In Hodgkin's Disease (HD), the most common lymphoma in the Western world, the malignant cells are the so-called Hodgkin and Reed-Sternberg (HRS) cells, comprising only a few percent of the lymphoma mass. HRS cells are often infected by Epstein-Barr-Virus (EBV) and express the EBV proteins LMP1 and LMP2A, partially mimicking constitutively an active CD40 co-receptor and B cell antigen receptor (BCR), respectively. Previous work, which had identified somatically mutated B cells, often bearing mutations """"""""crippling"""""""" BCR expression, as HRS progenitors, led to a scenario of HD pathogenesis, in which HRS cells derive from pre-apoptotic GC B cells rescued by LMP2A and LMP1 expression. Despite their B cell origin, HRS cells have largely lost the B cell-specific gene expression program and acquired expression of genes typical for the T and/or myeloid hematopoietic lineages. We hypothesize that this lineage infidelity is dictated by the interference of certain transcription factors (TFs) known to be expressed in HRS cells, namely Id2, ABF1 and Notch1, with the B cell- specific gene expression program. This together with constitutive expression of proteins promoting cell survival and proliferation, like the TF c-Jun and TFs of the NF-kB family, may ultimately reprogram GC B cells into HRS cells. In this general scenario, EBV infection is a major initial transforming event in HD, and is indeed known to result in up-regulation of the TFs NF-kB, AP1, Id2 and ABF1 in B cells. Following this general hypothesis, we have developed a strategy to target the expression of candidate genes into GC B cells, using Cre-mediated conditional gene targeting. Using and further improving these tools, we plan to analyze whether induced expression of the various EBV-derived proteins and TFs individually and in combination in GC B cells will result in trans-differentiation and transformation of those cells as it is seen in HRS cells in HD. Our ultimate goal is to generate a mouse model of HD and to better understand the role of cellular reprogramming in lymphomagenesis. A second EBV-associated disease addressed in the present proposal is Post-Transplant Lymphoproliferative Disorder (PTLD), common in post-transplantation patients and due to a significant extent to the outgrowth of EBV-infected B cells because of immune suppression. We have found that induced expression of the EBV protein LMP1, known to be a major player in EBV-mediated B cell transformation, in developing B cells in the mouse leads to the rejection of these cells by the immune system. Depletion of T cells in the animals results in the rapid outgrowth of LMP1 expressing B cell blasts and death of the mice within a few weeks. We plan to develop this system into a first mouse model of PTLD, by targeting LMP1 expression into mature B cells, and to fully characterize disease progression and reversibility in the mutant animals, with a view of ultimately using this model for the development of new therapeutic strategies. Public Health Relevance: Hodgkin's Disease (HD) is the most common lymphoma in the Western world, and Post-Transplant Lymphoproliferative Disorder (PTLD) is an important cause of morbidity and mortality in post-transplantation patients, posing a significant clinical problem. Epstein-Barr-Virus (EBV) plays a major role in both HD and PTLD, with almost half of the HD cases and most of PTLDs being associated with it. The present proposal is based on known features of the pathogenesis of these diseases in the human and extensive own work, and aims at the generation of EBV-related mouse models of HD and PTLD, which so far do not exist, but should open the way to new therapeutic strategies and also shed new light on the role of gene expression reprogramming in lymphomagenesis.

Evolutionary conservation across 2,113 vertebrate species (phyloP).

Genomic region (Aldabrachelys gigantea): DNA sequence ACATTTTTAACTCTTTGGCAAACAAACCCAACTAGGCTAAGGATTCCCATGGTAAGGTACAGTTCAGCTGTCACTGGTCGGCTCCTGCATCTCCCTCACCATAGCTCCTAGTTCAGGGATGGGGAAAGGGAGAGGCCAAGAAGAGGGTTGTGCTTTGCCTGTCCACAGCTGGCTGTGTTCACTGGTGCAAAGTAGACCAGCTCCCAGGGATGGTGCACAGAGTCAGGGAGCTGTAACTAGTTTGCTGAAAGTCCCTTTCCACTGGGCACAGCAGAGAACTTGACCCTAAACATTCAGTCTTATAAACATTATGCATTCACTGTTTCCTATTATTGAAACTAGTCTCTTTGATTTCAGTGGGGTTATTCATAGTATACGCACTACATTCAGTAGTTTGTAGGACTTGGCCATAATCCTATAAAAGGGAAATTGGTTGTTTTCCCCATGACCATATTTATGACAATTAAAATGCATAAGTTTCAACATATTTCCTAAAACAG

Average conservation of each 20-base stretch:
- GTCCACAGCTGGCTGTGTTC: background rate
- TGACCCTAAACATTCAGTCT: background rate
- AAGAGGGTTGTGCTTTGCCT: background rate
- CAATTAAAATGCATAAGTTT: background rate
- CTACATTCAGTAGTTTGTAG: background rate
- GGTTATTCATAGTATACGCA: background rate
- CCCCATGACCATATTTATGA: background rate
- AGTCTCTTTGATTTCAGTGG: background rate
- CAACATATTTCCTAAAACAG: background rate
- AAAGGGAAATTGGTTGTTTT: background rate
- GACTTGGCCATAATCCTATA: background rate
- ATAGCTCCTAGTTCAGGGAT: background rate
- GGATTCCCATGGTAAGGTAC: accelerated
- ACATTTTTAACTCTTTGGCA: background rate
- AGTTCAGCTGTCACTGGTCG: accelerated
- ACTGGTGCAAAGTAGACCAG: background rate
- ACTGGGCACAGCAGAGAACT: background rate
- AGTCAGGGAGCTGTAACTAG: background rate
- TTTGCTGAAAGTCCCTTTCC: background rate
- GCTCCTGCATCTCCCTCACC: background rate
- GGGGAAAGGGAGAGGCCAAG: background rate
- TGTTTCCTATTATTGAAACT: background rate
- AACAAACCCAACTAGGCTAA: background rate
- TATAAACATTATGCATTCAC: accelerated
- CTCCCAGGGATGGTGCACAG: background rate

Hodgkin's Disease (HD) is the most common lymphoma in the Western world, and Post-Transplant Lymphoproliferative Disorder (PTLD) is an important cause of morbidity and mortality in post-transplantation patients, posing a significant clinical problem. Epstein-Barr-Virus (EBV) plays a major role in both HD and PTLD, with almost half of the HD cases and most of PTLDs being associated with it. The present proposal is based on known features of the pathogenesis of these diseases in the human and extensive own work, and aims at the generation of EBV-related mouse models of HD and PTLD, which so far do not exist, but should open the way to new therapeutic strategies and also shed new light on the role of gene expression reprogramming in lymphomagenesis.
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